However, if Paul does say monogamous we still may have a problem, I concede.

Anonymous said...

The opposite is also true—that marriages can be recognized by the state and not by the church. I guess the short opinion is that those who wish to practice a polygamy marriage really don’t care what the church may or may not think about it. Therein lies my point. Hypothetically if many of these marriages were in fact legally performed without state interference the eventuality would be that these families would want approval of the church at some point in time. Much like the homosexual community of today, while seeking state approval they also want the approval of at least some church or churches at least to some extent. If we follow that model the church at some point must adopt and where in the antiquities will we find that justification?
By the way—your GGG Grandfather left Frederick County, Virginia to get married in Frederick County, Maryland because although he was 18, his bride was only 16 (and presumably pregnant). One family member insists she was actually 15. At any rate I don’t think they could have gotten married in any state today (I may be wrong about that) but it seems to me that over time the state laws have become more strict rather than more liberal (with admittedly a few exceptions).

Rachel=) said...

Polygamy was not a rare occurrence in the ancient world; in fact it was a common occurrence. The reason being that the ancient world was a very war-like place. Since men went off to war, many of them did not return. In a society where "might equals right" and all land and property rights would be secured by the "might" - which in the ancient world was men. Men therefore were the rulers of the house and such being true with a lack of men with a war-like situation, women and children needed protecting and taken care of including widows. Note: There were provisions in ancient laws for marrying widows whose husbands died in battle. At the time, it was simply numbers; either have a lot of homeless women or polygamy. Add to this, when in the ancient world, when you conquer an area, not only was money a tangible asset, but unfortunately so were women & children that could be slaves. Such being true, of course polygamy is a much more frequent occurrence than polyandry or even monogamy.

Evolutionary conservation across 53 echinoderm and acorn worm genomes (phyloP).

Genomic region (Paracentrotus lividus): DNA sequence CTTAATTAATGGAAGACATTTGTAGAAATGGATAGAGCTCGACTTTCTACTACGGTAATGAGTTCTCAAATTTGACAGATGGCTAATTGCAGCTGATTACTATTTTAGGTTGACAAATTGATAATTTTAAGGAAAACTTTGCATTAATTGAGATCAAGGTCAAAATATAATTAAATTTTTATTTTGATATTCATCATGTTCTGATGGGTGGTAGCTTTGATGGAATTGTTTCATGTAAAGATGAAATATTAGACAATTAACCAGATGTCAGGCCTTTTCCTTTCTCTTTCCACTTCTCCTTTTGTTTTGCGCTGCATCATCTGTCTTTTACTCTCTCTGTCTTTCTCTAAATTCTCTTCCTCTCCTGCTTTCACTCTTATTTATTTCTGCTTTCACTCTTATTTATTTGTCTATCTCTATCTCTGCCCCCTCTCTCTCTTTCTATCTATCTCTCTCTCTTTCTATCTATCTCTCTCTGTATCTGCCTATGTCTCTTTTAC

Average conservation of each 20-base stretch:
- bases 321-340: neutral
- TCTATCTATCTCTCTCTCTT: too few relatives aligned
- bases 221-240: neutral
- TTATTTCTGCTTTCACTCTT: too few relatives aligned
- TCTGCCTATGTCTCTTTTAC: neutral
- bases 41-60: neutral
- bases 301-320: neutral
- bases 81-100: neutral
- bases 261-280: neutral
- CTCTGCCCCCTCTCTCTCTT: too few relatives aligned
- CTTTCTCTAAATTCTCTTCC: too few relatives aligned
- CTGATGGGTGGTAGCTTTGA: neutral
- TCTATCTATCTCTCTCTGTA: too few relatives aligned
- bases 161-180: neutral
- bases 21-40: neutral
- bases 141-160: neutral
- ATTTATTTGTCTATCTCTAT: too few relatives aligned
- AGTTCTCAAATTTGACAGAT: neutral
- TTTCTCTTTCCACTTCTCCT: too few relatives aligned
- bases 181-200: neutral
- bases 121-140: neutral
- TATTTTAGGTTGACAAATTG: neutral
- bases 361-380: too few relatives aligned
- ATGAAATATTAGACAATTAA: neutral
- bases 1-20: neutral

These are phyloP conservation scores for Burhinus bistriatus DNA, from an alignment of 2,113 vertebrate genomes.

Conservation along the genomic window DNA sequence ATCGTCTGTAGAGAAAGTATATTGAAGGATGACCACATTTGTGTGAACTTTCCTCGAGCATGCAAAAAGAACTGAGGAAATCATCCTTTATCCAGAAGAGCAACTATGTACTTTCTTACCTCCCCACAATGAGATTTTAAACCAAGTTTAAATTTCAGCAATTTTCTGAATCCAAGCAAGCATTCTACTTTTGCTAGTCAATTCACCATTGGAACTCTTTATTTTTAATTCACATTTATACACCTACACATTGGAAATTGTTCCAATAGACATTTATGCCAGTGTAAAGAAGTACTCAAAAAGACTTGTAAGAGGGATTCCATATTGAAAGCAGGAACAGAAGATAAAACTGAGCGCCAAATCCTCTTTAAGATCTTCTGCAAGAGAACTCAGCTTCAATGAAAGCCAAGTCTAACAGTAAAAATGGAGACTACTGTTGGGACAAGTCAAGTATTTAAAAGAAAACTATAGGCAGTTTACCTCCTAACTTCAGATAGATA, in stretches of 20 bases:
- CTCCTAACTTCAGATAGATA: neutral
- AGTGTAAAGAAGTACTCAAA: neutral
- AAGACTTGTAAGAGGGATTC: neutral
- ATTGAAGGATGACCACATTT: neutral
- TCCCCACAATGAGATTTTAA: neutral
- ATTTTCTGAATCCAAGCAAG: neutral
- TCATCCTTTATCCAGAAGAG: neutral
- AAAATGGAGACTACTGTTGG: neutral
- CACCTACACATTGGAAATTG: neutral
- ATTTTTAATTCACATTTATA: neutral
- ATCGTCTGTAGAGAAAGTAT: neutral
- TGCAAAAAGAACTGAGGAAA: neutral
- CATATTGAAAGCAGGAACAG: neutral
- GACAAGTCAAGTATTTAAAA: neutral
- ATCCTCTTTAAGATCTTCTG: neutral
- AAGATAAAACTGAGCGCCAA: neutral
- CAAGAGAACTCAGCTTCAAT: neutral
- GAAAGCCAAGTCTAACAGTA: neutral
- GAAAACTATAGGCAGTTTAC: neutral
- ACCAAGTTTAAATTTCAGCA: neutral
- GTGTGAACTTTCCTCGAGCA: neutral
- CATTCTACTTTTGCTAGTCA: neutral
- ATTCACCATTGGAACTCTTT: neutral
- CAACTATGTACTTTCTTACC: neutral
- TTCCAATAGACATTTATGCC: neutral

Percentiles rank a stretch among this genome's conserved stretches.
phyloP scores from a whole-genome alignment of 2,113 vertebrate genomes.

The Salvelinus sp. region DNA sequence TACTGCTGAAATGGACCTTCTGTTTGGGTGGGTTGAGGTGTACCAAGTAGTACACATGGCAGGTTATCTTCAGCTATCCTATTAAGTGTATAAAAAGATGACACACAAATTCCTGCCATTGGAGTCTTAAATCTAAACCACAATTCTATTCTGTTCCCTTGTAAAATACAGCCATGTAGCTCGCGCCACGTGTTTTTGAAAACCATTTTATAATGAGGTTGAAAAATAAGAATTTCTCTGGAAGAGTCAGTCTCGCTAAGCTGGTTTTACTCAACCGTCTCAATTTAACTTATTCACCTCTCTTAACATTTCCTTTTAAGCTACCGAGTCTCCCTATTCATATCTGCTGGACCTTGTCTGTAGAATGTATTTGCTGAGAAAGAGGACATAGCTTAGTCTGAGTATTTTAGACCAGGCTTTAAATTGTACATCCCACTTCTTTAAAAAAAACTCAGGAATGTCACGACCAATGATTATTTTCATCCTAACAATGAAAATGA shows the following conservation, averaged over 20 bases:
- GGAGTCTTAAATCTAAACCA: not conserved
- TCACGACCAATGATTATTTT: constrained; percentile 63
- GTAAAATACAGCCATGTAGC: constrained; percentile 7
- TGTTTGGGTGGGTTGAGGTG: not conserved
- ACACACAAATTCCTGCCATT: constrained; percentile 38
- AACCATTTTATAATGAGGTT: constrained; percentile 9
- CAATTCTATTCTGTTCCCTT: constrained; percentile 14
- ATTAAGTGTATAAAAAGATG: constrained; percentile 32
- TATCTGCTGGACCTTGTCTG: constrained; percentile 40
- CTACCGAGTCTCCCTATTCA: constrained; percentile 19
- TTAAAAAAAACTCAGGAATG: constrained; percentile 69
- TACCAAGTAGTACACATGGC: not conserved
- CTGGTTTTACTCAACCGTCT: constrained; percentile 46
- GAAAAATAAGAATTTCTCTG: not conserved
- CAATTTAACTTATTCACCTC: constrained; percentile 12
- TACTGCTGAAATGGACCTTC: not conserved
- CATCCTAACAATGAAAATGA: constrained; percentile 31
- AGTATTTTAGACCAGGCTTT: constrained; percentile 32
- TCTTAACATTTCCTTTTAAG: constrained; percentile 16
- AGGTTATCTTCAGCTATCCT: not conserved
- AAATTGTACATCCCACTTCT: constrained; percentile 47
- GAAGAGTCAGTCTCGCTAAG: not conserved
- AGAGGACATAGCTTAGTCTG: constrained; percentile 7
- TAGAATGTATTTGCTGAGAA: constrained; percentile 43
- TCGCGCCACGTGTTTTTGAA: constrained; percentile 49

The Judeo-Christian tradition recognizes the uniqueness of the male-female individual bond (i.e., Adam-Eve, Abraham-Sarah, John-Mary, etc.). The restrictions on monogamy are relaxed due to circumstances. This is not just so a man can “bang a lot of women”, but simply exists because there are several people that needed taken care of; i.e., it’s not a strict issue. Note that through the prophet Nathan, God tells David that he would have given him as many women as he wanted if he would have simply followed God’s law; the issue is not one of pleasure, but simply one of taking care of each other. In a society where there are more men than women, of course polygamy would simply come about. An interesting question would be in a society where there are more women than men, would polyandry be considered acceptable? Nowhere that I personally know of does the Bible addresses this; hypothetically under the same reasoning it would be okay.